Theodore Roosevelt on Race

In Theodore Roosevelt we see the racial views of a 20th century president. We have seen the views of Jefferson, a man of the 18th and early 19th centuries, and of Lincoln, a man of the middle 19th. How will a man of the 20th century differ?

While T.R. was in many ways a great friend to the negro, he was no racial egalitarian. That races might differ in intelligence was an idea so evident to him as not to occasion much remark – he was more concerned with bravery and organization anyway. In his critical review of Benjamin Kidd’s book Social Evolution, Roosevelt notes that

A perfectly stupid race can never rise to a very high plane; the negro, for instance, has been kept down as much by lack of intellectual development as by anything else; but the prime factor in the preservation of a race is its power to attain a high degree of social efficiency. Love of order, ability to fight well and breed well, capacity to subordinate the interests of the individual to the interests of the community, these and similar rather humdrum qualities go to make up the sum of social efficiency. The race that has them is sure to overturn the race whose members have brilliant intellects, but who are cold and selfish and timid, who do not breed well or fight well, and who are not capable of disinterested love of the community. In other words, character is far more important than intellect to the race as to the individual. We need intellect, and there is no reason why we should not have it together with character; but if we must choose between the two we choose character without a moment’s hesitation.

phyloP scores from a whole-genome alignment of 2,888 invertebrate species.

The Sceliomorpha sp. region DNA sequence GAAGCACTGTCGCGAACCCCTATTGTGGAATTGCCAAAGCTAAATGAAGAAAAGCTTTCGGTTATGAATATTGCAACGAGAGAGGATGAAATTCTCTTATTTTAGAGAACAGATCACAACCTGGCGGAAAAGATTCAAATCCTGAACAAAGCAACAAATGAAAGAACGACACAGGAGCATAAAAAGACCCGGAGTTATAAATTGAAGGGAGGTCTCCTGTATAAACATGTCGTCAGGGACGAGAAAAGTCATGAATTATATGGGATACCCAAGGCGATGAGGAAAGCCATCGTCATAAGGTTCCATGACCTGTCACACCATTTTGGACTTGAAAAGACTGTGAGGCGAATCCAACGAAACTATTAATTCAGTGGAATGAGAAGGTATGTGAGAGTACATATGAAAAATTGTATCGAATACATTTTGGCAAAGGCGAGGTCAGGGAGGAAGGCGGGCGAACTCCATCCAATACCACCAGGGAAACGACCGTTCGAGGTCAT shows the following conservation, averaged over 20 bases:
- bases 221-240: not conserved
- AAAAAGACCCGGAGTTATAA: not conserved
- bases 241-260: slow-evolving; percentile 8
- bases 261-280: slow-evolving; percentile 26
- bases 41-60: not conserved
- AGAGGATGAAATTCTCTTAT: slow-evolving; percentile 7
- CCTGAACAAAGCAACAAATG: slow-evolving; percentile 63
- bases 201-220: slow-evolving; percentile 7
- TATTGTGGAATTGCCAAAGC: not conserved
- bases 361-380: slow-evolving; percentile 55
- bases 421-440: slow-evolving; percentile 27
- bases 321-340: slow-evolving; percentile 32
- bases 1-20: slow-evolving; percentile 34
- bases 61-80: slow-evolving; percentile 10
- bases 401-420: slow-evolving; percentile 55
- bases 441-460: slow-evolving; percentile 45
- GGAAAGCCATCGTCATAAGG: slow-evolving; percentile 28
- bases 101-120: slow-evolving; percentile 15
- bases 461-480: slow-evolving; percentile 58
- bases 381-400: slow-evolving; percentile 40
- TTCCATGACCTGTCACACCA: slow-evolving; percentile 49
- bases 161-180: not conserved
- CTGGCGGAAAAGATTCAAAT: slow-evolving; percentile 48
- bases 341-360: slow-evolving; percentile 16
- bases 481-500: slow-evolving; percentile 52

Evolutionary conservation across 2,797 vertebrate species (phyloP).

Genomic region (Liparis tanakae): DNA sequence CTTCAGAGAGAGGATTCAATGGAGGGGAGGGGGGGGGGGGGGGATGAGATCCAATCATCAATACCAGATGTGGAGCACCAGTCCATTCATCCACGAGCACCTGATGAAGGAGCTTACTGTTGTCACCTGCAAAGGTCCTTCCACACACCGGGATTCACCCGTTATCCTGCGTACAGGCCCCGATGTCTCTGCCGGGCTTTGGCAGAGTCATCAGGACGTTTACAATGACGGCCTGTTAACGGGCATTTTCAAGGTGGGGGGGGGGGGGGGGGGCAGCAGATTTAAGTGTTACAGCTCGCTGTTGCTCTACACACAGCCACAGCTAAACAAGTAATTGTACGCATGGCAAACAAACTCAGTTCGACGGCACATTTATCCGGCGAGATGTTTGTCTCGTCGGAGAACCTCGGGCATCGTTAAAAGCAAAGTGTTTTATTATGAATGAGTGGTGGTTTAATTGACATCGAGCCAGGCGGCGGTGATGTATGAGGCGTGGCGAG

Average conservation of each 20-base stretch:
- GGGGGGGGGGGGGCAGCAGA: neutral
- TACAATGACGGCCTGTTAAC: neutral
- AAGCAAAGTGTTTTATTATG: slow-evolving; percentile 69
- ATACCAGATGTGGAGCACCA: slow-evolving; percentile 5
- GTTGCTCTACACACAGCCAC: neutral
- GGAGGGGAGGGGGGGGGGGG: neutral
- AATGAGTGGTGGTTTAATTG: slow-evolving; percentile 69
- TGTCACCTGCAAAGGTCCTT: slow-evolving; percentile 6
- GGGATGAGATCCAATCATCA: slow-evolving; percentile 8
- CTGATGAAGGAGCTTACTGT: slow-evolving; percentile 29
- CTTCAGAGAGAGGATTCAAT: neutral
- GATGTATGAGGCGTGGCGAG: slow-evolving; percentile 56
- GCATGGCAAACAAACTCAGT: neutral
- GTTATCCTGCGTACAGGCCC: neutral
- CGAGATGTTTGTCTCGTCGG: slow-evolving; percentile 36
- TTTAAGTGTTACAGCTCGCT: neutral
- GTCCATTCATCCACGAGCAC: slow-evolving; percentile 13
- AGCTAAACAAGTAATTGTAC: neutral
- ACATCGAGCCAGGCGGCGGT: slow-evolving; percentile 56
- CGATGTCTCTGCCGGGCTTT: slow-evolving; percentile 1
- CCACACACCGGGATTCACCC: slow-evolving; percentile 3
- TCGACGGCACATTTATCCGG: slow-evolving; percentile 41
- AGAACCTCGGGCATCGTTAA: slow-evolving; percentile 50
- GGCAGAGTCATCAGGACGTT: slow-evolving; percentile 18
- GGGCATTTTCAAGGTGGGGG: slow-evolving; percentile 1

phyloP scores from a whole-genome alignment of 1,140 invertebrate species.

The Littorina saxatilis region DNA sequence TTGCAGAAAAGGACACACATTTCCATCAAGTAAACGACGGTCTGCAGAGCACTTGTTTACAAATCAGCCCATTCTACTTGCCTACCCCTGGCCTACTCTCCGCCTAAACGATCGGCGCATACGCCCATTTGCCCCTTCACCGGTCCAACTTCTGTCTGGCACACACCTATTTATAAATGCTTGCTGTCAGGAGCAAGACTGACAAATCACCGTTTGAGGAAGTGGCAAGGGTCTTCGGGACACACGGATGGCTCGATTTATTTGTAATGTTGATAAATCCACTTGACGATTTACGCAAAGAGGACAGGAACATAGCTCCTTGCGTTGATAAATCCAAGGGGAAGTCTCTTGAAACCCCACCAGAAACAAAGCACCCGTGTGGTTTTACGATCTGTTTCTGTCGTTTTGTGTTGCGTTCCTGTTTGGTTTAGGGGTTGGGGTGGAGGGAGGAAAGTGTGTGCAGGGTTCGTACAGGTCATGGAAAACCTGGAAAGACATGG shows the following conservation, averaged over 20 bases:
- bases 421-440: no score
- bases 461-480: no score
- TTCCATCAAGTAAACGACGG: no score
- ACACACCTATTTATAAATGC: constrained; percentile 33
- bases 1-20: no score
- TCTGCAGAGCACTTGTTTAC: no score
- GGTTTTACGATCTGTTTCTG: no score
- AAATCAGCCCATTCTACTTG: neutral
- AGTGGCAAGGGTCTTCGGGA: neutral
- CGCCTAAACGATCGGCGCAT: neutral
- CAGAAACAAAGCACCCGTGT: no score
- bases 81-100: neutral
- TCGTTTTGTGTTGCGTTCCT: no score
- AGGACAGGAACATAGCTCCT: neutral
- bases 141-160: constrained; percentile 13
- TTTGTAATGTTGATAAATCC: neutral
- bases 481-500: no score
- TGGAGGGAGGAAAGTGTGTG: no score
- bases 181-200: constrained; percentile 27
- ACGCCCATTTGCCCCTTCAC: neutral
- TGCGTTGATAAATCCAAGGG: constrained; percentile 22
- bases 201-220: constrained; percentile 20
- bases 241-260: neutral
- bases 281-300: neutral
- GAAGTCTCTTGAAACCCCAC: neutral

But T.R. was greatly concerned with Negro affairs. In his 1905 Lincoln Dinner Address he expressed great concern for the American negro, in particular his condition in the south, basing himself on the principle of color blind citizenship:

One of the gravest problems before our people, the problem of so dealing with the man of one color as to secure him the rights that no man would grudge him if he were of another color. To solve this problem it is, of course, necessary to educate him to perform the duties a failure to perform which will render him a curse to himself and to all around him. Mind that. And it is true of every one. In addition to rights in every Republic there are correlative duties. And if the man, black or white, is not trained to do his duty he becomes necessarily a festering plague spot in the whole body politic.

He holds to the

principle of giving to each man what is justly due him, of treating him on his worth as a man, granting him no special favors, but denying him no proper opportunity for labor and the reward of labor.

and adds that

Our effort should be to secure to each man, whatever his color, equality of opportunity, equality of treatment before the law.

T.R. hoped to educate and improve the black man, but he never doubted that the white man is superior to the black man, and that whatever improvement education might offer would not reverse this distinction of rank:

Every generous impulse in us revolts at the thought of thrusting down instead of helping up such a man. To deny any man the fair treatment granted to others no better than he is to commit a wrong upon him — a wrong sure to react in the long run upon those guilty of such denial. The only safe principle upon which Americans can act is that of “all men up,” not that of “some men down.” If in any community the level of intelligence, morality and thrift among the colored men can be raised, it is, humanly speaking, sure that the same level among the whites will be raised to an even higher degree, and it is no less sure that the debasement of the blacks will in the end carry with it an attendant debasement of the whites.